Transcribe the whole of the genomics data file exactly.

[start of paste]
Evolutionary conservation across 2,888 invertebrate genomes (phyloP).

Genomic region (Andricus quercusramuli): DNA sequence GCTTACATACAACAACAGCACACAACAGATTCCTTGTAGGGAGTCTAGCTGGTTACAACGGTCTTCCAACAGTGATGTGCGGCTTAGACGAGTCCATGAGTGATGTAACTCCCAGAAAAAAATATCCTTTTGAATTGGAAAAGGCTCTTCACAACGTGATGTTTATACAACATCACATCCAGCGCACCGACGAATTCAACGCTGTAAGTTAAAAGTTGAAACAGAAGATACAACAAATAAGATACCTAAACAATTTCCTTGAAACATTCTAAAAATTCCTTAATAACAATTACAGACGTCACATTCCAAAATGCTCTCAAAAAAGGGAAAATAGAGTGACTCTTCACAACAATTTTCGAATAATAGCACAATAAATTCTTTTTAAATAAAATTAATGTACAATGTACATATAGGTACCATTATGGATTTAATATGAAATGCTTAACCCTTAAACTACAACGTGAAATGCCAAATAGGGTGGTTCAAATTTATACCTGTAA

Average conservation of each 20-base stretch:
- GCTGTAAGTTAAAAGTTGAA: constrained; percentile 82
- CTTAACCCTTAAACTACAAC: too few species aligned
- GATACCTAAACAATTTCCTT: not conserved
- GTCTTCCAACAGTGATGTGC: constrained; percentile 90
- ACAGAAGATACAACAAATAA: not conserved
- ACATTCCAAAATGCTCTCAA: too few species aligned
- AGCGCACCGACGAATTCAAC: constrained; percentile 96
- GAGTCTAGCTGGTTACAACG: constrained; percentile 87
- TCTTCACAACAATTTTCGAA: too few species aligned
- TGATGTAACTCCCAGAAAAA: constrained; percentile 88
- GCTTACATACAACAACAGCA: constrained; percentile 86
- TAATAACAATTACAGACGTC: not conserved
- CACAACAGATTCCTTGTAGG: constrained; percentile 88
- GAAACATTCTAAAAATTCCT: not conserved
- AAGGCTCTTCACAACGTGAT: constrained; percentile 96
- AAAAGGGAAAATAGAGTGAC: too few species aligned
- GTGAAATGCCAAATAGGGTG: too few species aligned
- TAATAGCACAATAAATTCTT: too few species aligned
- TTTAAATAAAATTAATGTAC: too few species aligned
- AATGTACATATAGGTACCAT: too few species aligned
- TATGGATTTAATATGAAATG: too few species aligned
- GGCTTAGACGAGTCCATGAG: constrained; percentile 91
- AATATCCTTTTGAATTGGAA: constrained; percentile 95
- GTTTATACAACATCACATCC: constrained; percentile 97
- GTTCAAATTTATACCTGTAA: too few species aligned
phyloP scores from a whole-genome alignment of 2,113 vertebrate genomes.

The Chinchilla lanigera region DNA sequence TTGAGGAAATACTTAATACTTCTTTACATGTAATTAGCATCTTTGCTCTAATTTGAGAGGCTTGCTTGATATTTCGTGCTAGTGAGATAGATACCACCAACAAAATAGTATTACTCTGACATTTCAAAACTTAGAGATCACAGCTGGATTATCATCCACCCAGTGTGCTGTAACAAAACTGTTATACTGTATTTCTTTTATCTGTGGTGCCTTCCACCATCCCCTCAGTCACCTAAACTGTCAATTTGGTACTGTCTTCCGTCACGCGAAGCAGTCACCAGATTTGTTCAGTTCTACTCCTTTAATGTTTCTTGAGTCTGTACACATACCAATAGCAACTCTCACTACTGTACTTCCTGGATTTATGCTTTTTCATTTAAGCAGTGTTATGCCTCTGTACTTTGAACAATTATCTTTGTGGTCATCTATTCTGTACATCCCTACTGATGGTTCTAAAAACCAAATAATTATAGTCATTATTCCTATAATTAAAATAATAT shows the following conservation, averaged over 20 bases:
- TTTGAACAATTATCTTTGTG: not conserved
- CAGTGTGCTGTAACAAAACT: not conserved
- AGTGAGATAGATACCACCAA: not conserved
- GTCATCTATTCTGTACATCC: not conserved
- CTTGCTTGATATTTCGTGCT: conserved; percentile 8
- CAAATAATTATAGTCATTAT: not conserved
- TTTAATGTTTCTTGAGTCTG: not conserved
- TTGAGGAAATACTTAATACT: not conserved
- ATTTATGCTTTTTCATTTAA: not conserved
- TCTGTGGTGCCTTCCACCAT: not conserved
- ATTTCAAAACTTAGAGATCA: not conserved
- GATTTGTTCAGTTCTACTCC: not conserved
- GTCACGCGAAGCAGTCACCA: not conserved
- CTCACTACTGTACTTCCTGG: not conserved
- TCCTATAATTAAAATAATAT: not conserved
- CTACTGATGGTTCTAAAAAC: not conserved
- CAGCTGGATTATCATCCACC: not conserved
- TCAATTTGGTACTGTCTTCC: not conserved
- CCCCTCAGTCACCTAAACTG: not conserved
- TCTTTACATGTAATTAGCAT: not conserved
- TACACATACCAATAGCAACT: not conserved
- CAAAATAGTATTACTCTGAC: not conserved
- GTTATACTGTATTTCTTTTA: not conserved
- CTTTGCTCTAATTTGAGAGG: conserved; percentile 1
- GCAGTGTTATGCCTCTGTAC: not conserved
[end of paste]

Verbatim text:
Evolutionary conservation across 2,888 invertebrate genomes (phyloP).

Genomic region (Andricus quercusramuli): DNA sequence GCTTACATACAACAACAGCACACAACAGATTCCTTGTAGGGAGTCTAGCTGGTTACAACGGTCTTCCAACAGTGATGTGCGGCTTAGACGAGTCCATGAGTGATGTAACTCCCAGAAAAAAATATCCTTTTGAATTGGAAAAGGCTCTTCACAACGTGATGTTTATACAACATCACATCCAGCGCACCGACGAATTCAACGCTGTAAGTTAAAAGTTGAAACAGAAGATACAACAAATAAGATACCTAAACAATTTCCTTGAAACATTCTAAAAATTCCTTAATAACAATTACAGACGTCACATTCCAAAATGCTCTCAAAAAAGGGAAAATAGAGTGACTCTTCACAACAATTTTCGAATAATAGCACAATAAATTCTTTTTAAATAAAATTAATGTACAATGTACATATAGGTACCATTATGGATTTAATATGAAATGCTTAACCCTTAAACTACAACGTGAAATGCCAAATAGGGTGGTTCAAATTTATACCTGTAA

Average conservation of each 20-base stretch:
- GCTGTAAGTTAAAAGTTGAA: constrained; percentile 82
- CTTAACCCTTAAACTACAAC: too few species aligned
- GATACCTAAACAATTTCCTT: not conserved
- GTCTTCCAACAGTGATGTGC: constrained; percentile 90
- ACAGAAGATACAACAAATAA: not conserved
- ACATTCCAAAATGCTCTCAA: too few species aligned
- AGCGCACCGACGAATTCAAC: constrained; percentile 96
- GAGTCTAGCTGGTTACAACG: constrained; percentile 87
- TCTTCACAACAATTTTCGAA: too few species aligned
- TGATGTAACTCCCAGAAAAA: constrained; percentile 88
- GCTTACATACAACAACAGCA: constrained; percentile 86
- TAATAACAATTACAGACGTC: not conserved
- CACAACAGATTCCTTGTAGG: constrained; percentile 88
- GAAACATTCTAAAAATTCCT: not conserved
- AAGGCTCTTCACAACGTGAT: constrained; percentile 96
- AAAAGGGAAAATAGAGTGAC: too few species aligned
- GTGAAATGCCAAATAGGGTG: too few species aligned
- TAATAGCACAATAAATTCTT: too few species aligned
- TTTAAATAAAATTAATGTAC: too few species aligned
- AATGTACATATAGGTACCAT: too few species aligned
- TATGGATTTAATATGAAATG: too few species aligned
- GGCTTAGACGAGTCCATGAG: constrained; percentile 91
- AATATCCTTTTGAATTGGAA: constrained; percentile 95
- GTTTATACAACATCACATCC: constrained; percentile 97
- GTTCAAATTTATACCTGTAA: too few species aligned
phyloP scores from a whole-genome alignment of 2,113 vertebrate genomes.

The Chinchilla lanigera region DNA sequence TTGAGGAAATACTTAATACTTCTTTACATGTAATTAGCATCTTTGCTCTAATTTGAGAGGCTTGCTTGATATTTCGTGCTAGTGAGATAGATACCACCAACAAAATAGTATTACTCTGACATTTCAAAACTTAGAGATCACAGCTGGATTATCATCCACCCAGTGTGCTGTAACAAAACTGTTATACTGTATTTCTTTTATCTGTGGTGCCTTCCACCATCCCCTCAGTCACCTAAACTGTCAATTTGGTACTGTCTTCCGTCACGCGAAGCAGTCACCAGATTTGTTCAGTTCTACTCCTTTAATGTTTCTTGAGTCTGTACACATACCAATAGCAACTCTCACTACTGTACTTCCTGGATTTATGCTTTTTCATTTAAGCAGTGTTATGCCTCTGTACTTTGAACAATTATCTTTGTGGTCATCTATTCTGTACATCCCTACTGATGGTTCTAAAAACCAAATAATTATAGTCATTATTCCTATAATTAAAATAATAT shows the following conservation, averaged over 20 bases:
- TTTGAACAATTATCTTTGTG: not conserved
- CAGTGTGCTGTAACAAAACT: not conserved
- AGTGAGATAGATACCACCAA: not conserved
- GTCATCTATTCTGTACATCC: not conserved
- CTTGCTTGATATTTCGTGCT: conserved; percentile 8
- CAAATAATTATAGTCATTAT: not conserved
- TTTAATGTTTCTTGAGTCTG: not conserved
- TTGAGGAAATACTTAATACT: not conserved
- ATTTATGCTTTTTCATTTAA: not conserved
- TCTGTGGTGCCTTCCACCAT: not conserved
- ATTTCAAAACTTAGAGATCA: not conserved
- GATTTGTTCAGTTCTACTCC: not conserved
- GTCACGCGAAGCAGTCACCA: not conserved
- CTCACTACTGTACTTCCTGG: not conserved
- TCCTATAATTAAAATAATAT: not conserved
- CTACTGATGGTTCTAAAAAC: not conserved
- CAGCTGGATTATCATCCACC: not conserved
- TCAATTTGGTACTGTCTTCC: not conserved
- CCCCTCAGTCACCTAAACTG: not conserved
- TCTTTACATGTAATTAGCAT: not conserved
- TACACATACCAATAGCAACT: not conserved
- CAAAATAGTATTACTCTGAC: not conserved
- GTTATACTGTATTTCTTTTA: not conserved
- CTTTGCTCTAATTTGAGAGG: conserved; percentile 1
- GCAGTGTTATGCCTCTGTAC: not conserved